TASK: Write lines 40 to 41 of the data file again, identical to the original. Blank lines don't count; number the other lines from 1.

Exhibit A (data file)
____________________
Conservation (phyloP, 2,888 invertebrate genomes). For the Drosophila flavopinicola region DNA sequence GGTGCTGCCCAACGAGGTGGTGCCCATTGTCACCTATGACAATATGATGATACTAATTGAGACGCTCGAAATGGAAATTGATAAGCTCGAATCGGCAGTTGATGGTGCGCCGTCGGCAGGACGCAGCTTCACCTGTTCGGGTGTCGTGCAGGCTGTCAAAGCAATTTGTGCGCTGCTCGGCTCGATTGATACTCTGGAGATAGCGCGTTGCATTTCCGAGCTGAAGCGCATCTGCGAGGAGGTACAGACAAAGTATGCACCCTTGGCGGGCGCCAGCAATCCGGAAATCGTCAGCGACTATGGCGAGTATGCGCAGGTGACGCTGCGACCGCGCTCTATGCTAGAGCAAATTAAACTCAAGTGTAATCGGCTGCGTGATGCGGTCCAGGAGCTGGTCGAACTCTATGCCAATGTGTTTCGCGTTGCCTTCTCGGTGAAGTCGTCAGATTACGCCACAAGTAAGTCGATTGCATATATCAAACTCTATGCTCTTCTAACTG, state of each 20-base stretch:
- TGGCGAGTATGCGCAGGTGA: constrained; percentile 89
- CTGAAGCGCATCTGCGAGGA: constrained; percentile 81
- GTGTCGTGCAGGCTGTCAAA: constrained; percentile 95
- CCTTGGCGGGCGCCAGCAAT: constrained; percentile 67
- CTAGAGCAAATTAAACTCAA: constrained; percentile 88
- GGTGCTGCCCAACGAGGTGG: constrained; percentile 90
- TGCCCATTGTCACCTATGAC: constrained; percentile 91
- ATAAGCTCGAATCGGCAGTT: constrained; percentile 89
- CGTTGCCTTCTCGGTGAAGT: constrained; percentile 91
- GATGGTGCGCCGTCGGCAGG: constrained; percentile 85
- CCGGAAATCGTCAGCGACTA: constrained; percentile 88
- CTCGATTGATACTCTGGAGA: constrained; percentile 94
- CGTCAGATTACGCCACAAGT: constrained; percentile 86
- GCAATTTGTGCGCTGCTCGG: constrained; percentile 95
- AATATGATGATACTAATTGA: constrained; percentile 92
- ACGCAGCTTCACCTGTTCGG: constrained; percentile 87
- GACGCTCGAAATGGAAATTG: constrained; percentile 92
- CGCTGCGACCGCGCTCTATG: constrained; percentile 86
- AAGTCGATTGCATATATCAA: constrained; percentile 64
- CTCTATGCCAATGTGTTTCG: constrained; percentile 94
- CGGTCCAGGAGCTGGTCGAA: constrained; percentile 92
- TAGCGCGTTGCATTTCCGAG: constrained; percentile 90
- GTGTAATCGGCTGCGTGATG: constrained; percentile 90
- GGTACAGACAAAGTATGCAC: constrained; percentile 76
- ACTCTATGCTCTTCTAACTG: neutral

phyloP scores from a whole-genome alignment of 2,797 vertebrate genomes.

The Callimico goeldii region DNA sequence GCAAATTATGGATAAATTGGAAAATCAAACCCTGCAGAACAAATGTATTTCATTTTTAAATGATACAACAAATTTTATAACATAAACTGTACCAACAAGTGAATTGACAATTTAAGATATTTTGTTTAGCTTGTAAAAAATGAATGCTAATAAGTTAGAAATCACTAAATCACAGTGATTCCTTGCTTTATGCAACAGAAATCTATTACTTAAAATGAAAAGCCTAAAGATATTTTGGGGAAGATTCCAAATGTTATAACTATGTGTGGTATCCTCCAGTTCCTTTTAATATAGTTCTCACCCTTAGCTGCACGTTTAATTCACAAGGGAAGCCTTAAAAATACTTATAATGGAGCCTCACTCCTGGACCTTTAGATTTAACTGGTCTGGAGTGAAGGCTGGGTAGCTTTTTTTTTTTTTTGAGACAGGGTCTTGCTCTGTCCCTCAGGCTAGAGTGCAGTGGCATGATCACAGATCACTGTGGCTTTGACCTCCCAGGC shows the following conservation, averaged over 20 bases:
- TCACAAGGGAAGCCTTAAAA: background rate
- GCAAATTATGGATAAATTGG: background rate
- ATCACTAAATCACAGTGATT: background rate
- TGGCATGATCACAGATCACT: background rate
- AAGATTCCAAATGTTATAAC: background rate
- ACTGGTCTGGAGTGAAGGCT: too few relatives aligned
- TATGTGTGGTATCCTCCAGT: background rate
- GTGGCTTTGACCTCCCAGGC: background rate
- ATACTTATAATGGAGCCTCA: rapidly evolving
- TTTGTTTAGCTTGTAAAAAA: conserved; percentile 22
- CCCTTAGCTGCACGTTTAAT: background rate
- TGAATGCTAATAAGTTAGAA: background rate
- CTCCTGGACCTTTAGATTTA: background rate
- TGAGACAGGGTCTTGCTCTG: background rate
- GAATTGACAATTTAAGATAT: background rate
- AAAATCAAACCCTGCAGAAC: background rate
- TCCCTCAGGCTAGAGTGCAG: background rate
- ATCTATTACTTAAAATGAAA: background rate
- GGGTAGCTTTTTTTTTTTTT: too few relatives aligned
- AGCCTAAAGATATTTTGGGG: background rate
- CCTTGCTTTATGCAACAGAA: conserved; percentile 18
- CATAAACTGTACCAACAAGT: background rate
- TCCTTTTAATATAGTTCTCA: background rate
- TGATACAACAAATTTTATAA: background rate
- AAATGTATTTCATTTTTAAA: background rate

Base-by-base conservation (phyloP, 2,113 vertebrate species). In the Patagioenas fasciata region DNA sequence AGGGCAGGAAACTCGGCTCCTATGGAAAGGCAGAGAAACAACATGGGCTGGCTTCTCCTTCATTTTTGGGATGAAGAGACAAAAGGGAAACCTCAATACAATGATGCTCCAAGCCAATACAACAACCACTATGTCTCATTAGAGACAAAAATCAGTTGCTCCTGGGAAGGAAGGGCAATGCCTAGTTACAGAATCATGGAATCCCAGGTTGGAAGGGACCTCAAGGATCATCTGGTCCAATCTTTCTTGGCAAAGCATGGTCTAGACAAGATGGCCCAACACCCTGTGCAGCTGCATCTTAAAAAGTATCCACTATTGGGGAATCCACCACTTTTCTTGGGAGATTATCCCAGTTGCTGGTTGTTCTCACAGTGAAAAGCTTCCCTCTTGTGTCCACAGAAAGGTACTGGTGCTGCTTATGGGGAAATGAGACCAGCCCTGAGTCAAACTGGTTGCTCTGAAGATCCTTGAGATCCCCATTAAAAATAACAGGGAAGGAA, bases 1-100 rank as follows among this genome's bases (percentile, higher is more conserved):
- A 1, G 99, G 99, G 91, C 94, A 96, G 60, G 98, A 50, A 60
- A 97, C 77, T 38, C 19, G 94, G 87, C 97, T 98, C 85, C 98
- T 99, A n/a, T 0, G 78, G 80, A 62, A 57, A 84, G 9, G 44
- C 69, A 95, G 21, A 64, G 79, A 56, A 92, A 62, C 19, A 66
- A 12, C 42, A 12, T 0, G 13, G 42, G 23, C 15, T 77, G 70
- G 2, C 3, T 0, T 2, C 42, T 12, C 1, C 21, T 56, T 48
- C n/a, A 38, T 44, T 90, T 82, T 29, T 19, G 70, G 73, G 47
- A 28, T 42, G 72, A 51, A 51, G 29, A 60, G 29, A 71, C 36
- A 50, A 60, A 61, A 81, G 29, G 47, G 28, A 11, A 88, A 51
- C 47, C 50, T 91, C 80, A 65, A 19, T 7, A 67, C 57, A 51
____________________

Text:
- TGAATGCTAATAAGTTAGAA: background rate
- CTCCTGGACCTTTAGATTTA: background rate